A new form of organized crime has recently been emerging in the Amazon: illegal mining. Miners fell trees, use high-grade explosives for blasting soils and dredge riverbeds. But the impacts go beyond environmental damage, bringing with it a slew of other social problems. Peace researcher Adriana Abdenur urges policymakers to improve coordination and argues that diplomacy may help prevent further conflicts, corruption and crime.
Resource consumption has grown exponentially over the past: between 1970 and 2010, the quantity of extracted materials has tripled. Not only the overall amount of resources extracted and consumed has risen rapidly, but also the diversity of resources has grown. While half a century ago, only a few materials such as wood, brick, iron, copper, and plastics were in high demand worldwide, today products are more complex and require a wide range of materials.
The unabated growth of natural resource consumption raises risks that we will outstrip the capacities of ecosystems and governance institutions. At the same time, to achieve important global goals related to poverty alleviation, public health, equity and economic development such as those embodied in the United Nations Sustainable Development Goals (SDGs), we will simultaneously need more resources and better management of natural resources everywhere.
The pro-coal position of Poland’s energy ministry has thrown sand into the country’s climate diplomacy as COP24 president-designate Michał Kurtyka intensifies his diplomatic tour ahead of the United Nation’s annual climate meeting later this year in Katowice.
A new report analyses how the transition to a low-carbon economy – and the minerals and metals required to make that shift – could affect fragility, conflict, and violence dynamics in mineral-rich states.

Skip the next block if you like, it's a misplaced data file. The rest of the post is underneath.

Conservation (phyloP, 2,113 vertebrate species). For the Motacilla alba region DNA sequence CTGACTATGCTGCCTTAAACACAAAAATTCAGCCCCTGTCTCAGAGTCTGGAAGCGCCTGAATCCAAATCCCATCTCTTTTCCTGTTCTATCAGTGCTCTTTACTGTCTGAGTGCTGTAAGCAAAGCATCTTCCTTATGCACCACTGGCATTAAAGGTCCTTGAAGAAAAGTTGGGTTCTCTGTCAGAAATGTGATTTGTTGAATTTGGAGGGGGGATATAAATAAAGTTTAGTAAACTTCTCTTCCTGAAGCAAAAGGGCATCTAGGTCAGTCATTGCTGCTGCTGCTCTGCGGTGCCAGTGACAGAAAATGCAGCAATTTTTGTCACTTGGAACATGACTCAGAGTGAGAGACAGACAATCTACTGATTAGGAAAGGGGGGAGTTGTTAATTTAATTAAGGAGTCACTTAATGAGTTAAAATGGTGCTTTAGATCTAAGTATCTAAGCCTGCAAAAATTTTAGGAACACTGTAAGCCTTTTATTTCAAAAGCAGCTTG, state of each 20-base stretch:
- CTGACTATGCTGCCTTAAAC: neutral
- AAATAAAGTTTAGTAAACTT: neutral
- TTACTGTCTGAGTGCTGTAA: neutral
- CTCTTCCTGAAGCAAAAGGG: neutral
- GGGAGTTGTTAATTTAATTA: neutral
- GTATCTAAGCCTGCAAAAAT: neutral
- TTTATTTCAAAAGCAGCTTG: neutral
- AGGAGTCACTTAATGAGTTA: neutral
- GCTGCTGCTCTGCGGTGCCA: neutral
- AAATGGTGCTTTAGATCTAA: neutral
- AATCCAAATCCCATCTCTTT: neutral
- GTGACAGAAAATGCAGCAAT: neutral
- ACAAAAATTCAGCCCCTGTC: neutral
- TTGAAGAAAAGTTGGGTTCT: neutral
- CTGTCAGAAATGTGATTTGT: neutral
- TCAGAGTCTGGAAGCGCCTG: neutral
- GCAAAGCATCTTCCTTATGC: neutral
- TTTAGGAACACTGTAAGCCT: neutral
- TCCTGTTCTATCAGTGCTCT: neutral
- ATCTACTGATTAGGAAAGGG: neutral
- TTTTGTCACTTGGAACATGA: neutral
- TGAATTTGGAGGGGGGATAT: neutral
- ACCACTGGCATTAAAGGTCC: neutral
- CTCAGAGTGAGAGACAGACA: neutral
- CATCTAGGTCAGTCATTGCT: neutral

Australia’s new prime minister will not walk away from the Paris climate agreement, although his new policies now make it unlikely the country will meet its emissions reduction goal. Ongoing trade talks with the EU could also hinge on how climate policy continues to develop.
Mine closures have caused social and political turmoil in many regions, for example in South Africa. But there are ways of planning and managing the phase-out so that when the inevitable happens, people are better prepared. A new study looks at opportunities beyond mining and finds that infrastructure that supports mining can also be put to new use.
As the world's biggest polluter, what China decides to do with its energy policy matters to the whole planet. And while progress on the domestic front has rightly won Beijing praise from climate scientists, China is the world's largest funder of coal plants overseas. Is the country employing double standards?
The UK has been accused of trying to “fudge” how much money it spends on subsidising coal mining and fossil fuel use despite its pledge to phase out environmentally harmful subsidies by 2020.
In an interview for the Water, Energy & Food Security Nexus Platform, adelphi's Benjamin Pohl gives insights into a recent study on water cooperation in Central Asia and explains how transnational water management can strengthen economic and political ties in the region.